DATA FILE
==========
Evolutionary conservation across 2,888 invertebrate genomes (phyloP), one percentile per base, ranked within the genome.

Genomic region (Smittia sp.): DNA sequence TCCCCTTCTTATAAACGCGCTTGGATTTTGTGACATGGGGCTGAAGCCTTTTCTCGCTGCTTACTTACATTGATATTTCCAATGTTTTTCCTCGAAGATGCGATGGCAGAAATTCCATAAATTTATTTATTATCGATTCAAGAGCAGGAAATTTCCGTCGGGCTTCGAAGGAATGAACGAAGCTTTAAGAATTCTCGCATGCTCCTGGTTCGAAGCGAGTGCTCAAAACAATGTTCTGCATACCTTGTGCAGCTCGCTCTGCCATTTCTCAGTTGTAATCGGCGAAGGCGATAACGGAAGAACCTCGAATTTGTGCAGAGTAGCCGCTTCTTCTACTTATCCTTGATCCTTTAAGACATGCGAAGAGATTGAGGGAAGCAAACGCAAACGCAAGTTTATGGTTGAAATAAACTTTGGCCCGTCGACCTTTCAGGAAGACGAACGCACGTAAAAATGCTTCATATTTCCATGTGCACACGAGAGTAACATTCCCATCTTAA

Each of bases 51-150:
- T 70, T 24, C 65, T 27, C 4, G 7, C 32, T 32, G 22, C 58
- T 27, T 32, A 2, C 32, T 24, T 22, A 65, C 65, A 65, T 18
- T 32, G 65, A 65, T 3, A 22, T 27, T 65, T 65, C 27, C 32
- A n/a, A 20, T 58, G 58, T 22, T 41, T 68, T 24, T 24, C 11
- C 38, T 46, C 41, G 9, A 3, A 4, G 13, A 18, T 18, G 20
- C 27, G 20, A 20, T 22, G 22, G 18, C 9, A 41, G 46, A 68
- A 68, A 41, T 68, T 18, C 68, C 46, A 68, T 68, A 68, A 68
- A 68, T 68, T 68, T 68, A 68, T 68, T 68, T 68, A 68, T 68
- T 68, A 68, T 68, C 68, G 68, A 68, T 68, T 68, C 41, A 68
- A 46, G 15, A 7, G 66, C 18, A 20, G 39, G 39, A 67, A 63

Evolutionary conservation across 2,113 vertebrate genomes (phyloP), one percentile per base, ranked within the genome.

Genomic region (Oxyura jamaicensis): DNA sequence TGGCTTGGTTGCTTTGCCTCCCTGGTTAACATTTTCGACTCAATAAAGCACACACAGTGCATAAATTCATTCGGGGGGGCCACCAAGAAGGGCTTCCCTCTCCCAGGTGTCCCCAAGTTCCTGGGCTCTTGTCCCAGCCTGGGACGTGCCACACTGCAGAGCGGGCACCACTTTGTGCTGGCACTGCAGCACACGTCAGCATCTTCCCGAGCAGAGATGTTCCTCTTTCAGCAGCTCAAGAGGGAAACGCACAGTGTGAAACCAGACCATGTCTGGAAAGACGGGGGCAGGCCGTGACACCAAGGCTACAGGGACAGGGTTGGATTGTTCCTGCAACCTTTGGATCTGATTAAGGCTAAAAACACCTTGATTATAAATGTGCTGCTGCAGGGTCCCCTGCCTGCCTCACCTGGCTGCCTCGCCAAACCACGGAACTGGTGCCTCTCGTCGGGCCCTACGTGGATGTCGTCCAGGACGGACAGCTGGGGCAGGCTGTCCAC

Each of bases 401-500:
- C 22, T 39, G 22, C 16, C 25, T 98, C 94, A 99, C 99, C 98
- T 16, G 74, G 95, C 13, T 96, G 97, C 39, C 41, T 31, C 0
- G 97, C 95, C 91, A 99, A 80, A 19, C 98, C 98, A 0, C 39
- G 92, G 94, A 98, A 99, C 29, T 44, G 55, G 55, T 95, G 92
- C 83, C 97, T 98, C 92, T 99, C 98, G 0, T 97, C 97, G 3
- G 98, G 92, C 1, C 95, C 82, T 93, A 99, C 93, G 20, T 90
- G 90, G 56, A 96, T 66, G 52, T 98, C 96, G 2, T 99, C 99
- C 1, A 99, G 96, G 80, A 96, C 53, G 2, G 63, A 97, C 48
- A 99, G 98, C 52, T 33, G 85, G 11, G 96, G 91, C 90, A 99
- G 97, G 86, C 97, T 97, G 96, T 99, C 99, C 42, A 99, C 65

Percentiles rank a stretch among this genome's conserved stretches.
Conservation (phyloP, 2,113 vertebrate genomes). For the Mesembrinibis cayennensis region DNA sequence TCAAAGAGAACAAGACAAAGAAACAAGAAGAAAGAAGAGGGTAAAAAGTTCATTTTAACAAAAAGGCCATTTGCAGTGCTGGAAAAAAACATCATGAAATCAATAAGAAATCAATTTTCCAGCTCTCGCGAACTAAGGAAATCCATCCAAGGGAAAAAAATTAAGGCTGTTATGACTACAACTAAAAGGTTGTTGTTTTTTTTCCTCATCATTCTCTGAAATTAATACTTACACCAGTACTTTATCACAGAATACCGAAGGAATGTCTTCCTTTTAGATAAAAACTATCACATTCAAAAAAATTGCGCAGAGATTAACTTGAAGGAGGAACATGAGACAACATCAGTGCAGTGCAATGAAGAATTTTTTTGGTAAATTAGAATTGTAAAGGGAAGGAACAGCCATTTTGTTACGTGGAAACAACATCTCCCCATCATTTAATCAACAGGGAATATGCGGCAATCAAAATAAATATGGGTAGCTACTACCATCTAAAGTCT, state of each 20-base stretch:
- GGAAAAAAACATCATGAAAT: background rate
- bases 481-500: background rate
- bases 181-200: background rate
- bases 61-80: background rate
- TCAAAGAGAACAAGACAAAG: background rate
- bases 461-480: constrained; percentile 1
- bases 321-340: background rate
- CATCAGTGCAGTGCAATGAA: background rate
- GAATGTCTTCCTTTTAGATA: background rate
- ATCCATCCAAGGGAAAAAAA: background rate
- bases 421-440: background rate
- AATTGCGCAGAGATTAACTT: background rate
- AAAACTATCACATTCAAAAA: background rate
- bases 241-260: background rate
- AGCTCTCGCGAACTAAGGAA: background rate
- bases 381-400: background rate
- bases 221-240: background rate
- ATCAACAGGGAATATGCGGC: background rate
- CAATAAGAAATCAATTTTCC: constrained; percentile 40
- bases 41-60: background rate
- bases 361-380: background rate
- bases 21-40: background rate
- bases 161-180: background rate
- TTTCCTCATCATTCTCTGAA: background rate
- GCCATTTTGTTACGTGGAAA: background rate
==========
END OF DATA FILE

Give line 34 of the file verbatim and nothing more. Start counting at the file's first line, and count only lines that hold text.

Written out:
- bases 461-480: constrained; percentile 1